NEW YORK (TheStreet) -- It attests to the optimism/long bias of Wall Street, money managers and financial media that in these circles, 200,000 continues to be the de facto benchmark for "healthy jobs growth" even though the U.S. economy is supposed to be in a postrecession recovery and 200,000 new jobs represents below average monthly growth since 1940.

So, what does Friday's 173,000 August jobs print mean? (It's the 541st highest level of jobs increases as a percentage of total employment of 908 observations since 1940.) The chattering classes have already hedged their bets by broadly noting that initial August jobs reports are typically revised upward -- not scientific, but certainly worthy mentioning.

But regardless, the August jobs number was a significant disappointment, and no revision will meaningfully change the ominous domestic or global economic trajectory. The official unemployment rate "dropped" to 5.1% because of a decline in the official labor force and a slightly higher increase in the official employed figure, but the real figure, adjusted for a normal participation rate that accounts for retiring baby boomers, is 9.9%, and that does not account for higher-than-historical-average underemployed or the wage quality of jobs being added.

Interest rates have never risen meaningfully and sustainably in the absence of above-normal gross domestic product growth and inflation -- conditions that do not currently exist. The obsessive focus on whether the Federal Reserve raises interest rates in September, December or later is irrelevant unless one is a daytrader. Moreover, financial crises historically have produced extended periods of economic sluggishness and long-term rates below 3% for more than 20 years (see chart below).

Interest Rates After Financial Crises

The Fed is wringing its hands because the plan behind zero-bound interest rate policy and quantitative easing was to boost economic growth through stimulation of capital spending (hasn't happened) and a wealth effect from rising asset values (asset values have spiked, but no apparent wealth effect) to be followed by normalization of rates once growth and inflation reached targeted levels (hasn't happened).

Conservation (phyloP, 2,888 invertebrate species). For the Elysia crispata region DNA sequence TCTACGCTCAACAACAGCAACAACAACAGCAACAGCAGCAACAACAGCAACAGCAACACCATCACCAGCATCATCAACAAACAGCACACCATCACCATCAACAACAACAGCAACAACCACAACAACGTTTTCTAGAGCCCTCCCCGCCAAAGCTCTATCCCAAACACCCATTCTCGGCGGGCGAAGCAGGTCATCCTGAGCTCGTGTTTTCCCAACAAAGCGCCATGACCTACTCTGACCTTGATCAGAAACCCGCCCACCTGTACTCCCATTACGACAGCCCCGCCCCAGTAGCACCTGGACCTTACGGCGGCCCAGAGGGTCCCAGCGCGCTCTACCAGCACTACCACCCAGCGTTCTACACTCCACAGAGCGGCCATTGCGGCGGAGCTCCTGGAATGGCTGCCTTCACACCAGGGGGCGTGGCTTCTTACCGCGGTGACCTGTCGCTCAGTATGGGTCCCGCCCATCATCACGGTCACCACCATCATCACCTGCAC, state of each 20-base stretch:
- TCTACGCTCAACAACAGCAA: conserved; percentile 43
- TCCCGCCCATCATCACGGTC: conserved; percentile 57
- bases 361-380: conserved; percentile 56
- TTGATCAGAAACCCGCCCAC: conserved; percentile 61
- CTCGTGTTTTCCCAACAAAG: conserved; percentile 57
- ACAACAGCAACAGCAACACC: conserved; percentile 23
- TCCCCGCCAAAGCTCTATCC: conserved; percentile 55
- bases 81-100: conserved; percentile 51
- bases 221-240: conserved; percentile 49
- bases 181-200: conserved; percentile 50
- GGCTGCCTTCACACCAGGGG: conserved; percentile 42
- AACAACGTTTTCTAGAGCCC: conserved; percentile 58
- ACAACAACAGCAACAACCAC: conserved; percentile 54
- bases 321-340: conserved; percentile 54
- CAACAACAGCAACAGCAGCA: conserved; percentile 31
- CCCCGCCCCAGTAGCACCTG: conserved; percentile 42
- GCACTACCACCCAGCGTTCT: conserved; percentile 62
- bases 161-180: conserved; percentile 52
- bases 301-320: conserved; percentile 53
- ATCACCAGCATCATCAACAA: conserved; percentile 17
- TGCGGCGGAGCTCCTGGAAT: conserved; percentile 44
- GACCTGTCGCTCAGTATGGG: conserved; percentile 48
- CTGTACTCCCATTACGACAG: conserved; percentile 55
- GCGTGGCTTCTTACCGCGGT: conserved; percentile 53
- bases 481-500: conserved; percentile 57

The failure of the desired economic outcomes to materialize has left the Fed uncertain as to the appropriate next move, fearing unintended consequences from unprecedented, protracted easy money (asset bubble formation and excessive risk taking broadly) while concurrently recognizing the negative economic feedback risk of raising rates/cost of capital in the face of below-normal GDP growth, excessive real unemployment, stagnant real wages and below normal inflation rates.

The Fed's unprecedented experiment is perhaps best reflected in the protracted period of yield spreads in excess of 1.5%, into an eighth year vs. three years typically. The longest previous streak since 1962 was four years (1991 to 1994; see chart). The timing of a near-term rate increase will be similarly out of step with what the bond market is telling us.

Federal Funds Rate, 10-Year Yield and Spread Historically

The federal funds rate is not going up meaningfully any time soon, but more importantly, neither are interest rates more broadly. That may be good news for already inflated stock market valuations, but it reflects poor domestic and global economic fundamentals: historic record high corporate profit margins, 15 years and counting of significantly below-normal GDP and gross world product growth and a continuation of global economic deceleration, slowing productivity and poor demographic trends.

The decline in the official unemployment rate to 5.1% from 5.3% was entirely due to a drop in the official labor force, and a slightly larger increase in official employed than the official jobs increase (separate surveys). None of these factors speak to any signs of increased vigor in the U.S. economy.

Historical data show that unemployment of 5.3% or less is generally necessary for sustained wage growth. Hourly wages ticked up in August by 2.2% vs. the same month a year ago and increased 0.32% sequentially over July. Those are the eighth and seventh best comparisons, respectively, in the last 44 months. One might characterize this reading as a hopeful sign, but labor slack says otherwise. The official unemployment rate now sits below that critical marker of labor scarcity, but household income remains at circa 1995 levels.

This article is commentary by an independent contributor. At the time of publication, the author held no positions in the stocks mentioned.

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